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Oregon House OKs reproductive health care bill for women | Local

SALEM — The Oregon House engaged in a uncommon and sometimes somber flooring ­debate on abortion Saturday earlier than ­majority Democrats handed a women’s health care bill.

House Bill 3391 ­would require Ore­gon insurers to cowl many reproductive health providers for women, ­together with abortion, ­with out ­charging them any out-of-pocket ­expense. It additionally ­extends the identical protection to ­unauthorized immigrants, at a two-year value to the state of $10.2 million.

The controversial bill handed on a largely party-line 33-23 vote, after a number of hours of debate.

All House Republicans voted “no,” joined by Rep. John Lively, a ­Springfield Democrat.

House Democratic Leader Jennifer Williamson of Portland stated the coverage would imply “healthier individuals” and “healthier families.”

“The amount of money a person makes should not determine their access to health care,” she stated.

Added Rep. Julie ­Fahey, a Eugene Democrat and bill chief sponsor: “Health care is a basic human right.”

But the bill provoked an emotional ­response from House Republicans, lots of whom are ­personally against abortion.

Rep. Andy Olson, an Albany Republican, ­recounted the story of his granddaughter, born ­untimely at 25 weeks. The woman died as an toddler. Near tears, he stated that baby was “a whole ­little girl,” but might have been ­legally aborted ­underneath ­Oregon regulation. “I can’t reconcile in my mind, how anyone who has a walk with God, can support this,” he stated, slamming his hand on his desk. “I just can’t get there with you.”

In addition to abortion, the bill requires insurers to offer free providers for women that embrace: contraception; prenatal and postpartum care; screenings for sexually transmitted illnesses, cervical and breast most cancers; breastfeeding help and provides; counseling for home ­violence victims; and tobacco cessation.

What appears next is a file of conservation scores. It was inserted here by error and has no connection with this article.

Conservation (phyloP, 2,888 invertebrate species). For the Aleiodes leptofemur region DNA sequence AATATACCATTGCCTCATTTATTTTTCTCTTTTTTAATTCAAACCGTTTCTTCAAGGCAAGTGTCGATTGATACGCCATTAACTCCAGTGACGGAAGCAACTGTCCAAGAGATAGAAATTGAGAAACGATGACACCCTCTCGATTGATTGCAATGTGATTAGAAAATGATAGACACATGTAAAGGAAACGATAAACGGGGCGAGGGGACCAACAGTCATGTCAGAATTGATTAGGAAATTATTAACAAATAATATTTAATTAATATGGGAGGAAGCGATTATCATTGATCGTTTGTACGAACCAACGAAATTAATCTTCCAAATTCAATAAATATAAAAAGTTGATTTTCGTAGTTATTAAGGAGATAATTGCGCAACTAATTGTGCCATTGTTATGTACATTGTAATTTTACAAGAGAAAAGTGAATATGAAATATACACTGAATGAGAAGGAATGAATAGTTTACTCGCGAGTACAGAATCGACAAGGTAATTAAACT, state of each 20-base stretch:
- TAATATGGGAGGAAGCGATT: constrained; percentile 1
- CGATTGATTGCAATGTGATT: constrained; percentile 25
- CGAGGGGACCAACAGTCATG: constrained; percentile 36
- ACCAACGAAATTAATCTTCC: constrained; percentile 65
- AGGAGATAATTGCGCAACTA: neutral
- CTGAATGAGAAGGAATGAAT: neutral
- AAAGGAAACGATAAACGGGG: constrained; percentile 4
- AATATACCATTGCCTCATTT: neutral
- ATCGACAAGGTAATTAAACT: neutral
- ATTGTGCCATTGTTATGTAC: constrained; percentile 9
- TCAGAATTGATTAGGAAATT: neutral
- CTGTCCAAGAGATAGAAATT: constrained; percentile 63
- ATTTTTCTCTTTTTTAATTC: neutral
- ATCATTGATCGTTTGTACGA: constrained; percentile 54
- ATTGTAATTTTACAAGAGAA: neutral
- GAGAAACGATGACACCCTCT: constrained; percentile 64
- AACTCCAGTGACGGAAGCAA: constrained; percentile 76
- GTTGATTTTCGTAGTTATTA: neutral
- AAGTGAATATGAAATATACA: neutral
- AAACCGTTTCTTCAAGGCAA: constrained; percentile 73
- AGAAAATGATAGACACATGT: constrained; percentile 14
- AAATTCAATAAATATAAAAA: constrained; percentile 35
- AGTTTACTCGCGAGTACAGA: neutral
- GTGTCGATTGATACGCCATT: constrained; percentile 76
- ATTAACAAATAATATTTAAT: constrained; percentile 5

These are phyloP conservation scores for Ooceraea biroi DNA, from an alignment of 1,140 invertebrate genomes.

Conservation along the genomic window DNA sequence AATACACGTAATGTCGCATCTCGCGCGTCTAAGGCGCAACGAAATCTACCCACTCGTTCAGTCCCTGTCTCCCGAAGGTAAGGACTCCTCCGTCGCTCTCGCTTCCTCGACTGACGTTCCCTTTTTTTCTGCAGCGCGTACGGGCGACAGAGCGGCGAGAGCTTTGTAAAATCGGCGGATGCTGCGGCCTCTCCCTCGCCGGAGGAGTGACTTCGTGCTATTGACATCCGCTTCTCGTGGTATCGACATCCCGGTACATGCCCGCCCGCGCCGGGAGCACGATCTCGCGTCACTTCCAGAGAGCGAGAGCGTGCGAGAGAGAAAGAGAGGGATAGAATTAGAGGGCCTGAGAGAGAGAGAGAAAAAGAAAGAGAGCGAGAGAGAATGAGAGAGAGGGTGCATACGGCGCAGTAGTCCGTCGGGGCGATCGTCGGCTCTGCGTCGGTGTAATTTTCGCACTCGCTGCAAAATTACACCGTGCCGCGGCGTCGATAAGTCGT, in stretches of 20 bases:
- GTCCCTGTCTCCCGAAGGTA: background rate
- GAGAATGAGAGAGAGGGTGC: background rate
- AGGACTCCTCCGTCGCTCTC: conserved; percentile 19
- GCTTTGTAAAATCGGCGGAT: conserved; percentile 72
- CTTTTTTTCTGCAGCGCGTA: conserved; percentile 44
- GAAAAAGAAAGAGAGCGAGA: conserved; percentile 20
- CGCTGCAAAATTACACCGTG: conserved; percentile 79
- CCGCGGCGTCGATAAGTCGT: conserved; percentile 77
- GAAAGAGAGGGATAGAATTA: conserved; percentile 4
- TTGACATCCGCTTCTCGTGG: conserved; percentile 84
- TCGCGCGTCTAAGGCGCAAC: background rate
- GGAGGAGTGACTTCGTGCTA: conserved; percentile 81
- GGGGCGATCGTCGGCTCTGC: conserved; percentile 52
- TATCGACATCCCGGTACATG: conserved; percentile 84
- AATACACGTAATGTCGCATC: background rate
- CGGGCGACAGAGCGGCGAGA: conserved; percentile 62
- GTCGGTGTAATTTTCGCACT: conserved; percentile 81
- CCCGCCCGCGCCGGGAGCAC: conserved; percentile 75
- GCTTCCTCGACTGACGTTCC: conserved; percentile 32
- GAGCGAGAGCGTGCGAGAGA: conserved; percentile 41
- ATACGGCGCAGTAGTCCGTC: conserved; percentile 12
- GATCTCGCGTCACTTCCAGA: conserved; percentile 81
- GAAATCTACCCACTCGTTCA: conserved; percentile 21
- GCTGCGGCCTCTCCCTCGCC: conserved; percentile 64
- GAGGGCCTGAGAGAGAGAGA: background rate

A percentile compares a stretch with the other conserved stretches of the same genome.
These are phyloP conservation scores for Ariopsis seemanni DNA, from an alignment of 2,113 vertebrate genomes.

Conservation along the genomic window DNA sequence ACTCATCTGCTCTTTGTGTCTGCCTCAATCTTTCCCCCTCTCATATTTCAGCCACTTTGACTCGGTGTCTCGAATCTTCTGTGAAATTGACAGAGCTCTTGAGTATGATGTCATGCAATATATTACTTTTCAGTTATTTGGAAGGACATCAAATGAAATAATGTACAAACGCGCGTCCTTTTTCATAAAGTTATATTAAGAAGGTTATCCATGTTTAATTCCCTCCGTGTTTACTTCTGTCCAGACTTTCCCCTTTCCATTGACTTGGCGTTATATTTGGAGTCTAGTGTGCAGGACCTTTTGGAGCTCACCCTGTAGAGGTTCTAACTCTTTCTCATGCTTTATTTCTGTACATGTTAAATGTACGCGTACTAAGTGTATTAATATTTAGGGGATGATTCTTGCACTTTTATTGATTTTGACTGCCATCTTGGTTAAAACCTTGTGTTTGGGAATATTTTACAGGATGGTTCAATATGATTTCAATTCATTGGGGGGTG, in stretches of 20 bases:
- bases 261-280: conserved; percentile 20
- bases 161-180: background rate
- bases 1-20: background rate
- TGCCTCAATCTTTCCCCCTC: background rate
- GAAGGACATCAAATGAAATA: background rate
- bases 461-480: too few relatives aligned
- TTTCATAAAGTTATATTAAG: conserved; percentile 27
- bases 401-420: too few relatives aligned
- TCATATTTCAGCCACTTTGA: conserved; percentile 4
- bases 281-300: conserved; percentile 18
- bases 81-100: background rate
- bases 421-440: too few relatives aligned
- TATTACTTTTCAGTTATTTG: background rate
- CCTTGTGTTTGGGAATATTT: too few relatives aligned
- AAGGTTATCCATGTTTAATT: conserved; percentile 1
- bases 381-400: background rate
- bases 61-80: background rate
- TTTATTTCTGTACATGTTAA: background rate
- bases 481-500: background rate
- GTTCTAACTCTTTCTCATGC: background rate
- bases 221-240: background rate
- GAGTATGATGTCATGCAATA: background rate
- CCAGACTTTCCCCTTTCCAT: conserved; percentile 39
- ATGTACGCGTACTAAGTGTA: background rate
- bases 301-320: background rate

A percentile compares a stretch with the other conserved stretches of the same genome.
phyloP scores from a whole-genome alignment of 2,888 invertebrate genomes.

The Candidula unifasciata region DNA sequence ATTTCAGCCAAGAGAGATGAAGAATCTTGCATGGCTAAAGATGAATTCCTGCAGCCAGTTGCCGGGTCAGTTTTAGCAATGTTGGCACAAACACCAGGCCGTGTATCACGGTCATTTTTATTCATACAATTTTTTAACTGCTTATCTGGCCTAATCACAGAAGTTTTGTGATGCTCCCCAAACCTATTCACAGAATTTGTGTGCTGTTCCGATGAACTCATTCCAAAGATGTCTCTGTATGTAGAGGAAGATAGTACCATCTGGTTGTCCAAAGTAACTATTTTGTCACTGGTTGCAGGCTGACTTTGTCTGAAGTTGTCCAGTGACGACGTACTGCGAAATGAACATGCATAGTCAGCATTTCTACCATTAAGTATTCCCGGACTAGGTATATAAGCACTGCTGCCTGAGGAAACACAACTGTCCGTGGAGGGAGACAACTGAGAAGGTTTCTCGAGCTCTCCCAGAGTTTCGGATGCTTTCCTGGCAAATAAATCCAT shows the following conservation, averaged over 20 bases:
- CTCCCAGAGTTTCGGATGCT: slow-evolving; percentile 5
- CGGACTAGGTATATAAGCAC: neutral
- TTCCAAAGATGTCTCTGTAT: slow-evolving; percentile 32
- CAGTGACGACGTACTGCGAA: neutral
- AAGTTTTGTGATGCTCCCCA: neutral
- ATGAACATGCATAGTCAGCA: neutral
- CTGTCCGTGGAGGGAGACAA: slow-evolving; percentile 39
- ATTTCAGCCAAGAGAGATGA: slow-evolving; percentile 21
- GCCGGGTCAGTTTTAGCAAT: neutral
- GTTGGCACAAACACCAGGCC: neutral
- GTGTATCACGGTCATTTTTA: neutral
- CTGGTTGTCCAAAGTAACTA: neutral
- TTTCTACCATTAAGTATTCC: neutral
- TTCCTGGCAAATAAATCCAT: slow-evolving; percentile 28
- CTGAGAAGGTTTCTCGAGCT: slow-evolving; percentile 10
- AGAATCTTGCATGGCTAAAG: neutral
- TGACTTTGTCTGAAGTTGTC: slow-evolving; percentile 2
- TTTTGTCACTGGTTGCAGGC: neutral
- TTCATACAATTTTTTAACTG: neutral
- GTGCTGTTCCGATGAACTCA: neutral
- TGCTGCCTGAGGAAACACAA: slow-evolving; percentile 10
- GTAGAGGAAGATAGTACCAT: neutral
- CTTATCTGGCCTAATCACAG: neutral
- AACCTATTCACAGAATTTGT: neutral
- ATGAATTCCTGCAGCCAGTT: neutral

In a concession by Democrats, spiritual employers can be exempt from having to offer health plans with abortion or contraceptive protection. And one main insurer in Oregon, Providence, a Catholic group, efficiently lobbied to be faraway from the requirement as properly. Providence covers round 260,000 ­Oregonians.

The bill grants comparable health and reproductive providers to unauthorized immigrant women who would in any other case qualify for the protection underneath the ­Oregon Health Plan, the state’s model of ­Medicaid, due to their low revenue.

OHA estimates virtually 23,000 unauthorized immigrants would obtain such providers in the course of the subsequent two years, costing the state $10.2 million. Of that, an ­estimated $500,000 would cowl ­abortions for these women.

Rep. Duane Stark, a Grants Pass ­Republican, stated he might really feel “rage coming up through (his) neck” when he considered taxpayer dollars paying for these abortions. “These little humans have a heartbeat 18 days after conception,” he stated. “Science clearly shows that life begins in the womb.”

But House Democrats refused to be drawn right into a dragged-out battle about abortion, with solely three of their 35 current members talking up on the bill in any respect.

Frustrated average Republicans, in the meantime, stated the bill would heighten partisan tensions within the last days of session. Rep. Knute Buehler, a Bend Republican and certain gubernatorial candidate, stated that he’s personally pro-abortion. But he voted “no” on the bill, partially due to its value.

Democrats, he stated, are “play(ing) politics with an issue that’s deeply personal.”

But the Oregon Pro-Choice Coalition stated in a press launch that the bill “will ensure that every Oregonian can decide when and whether to become a parent — regardless of income, type of insurance, citizenship status or gender identity.”

The bill now heads to the Senate, the place it’s ­anticipated to cross.

Follow Saul on Twitter @SaulAHubbard . Email saul.hubbard@registerguard.com .

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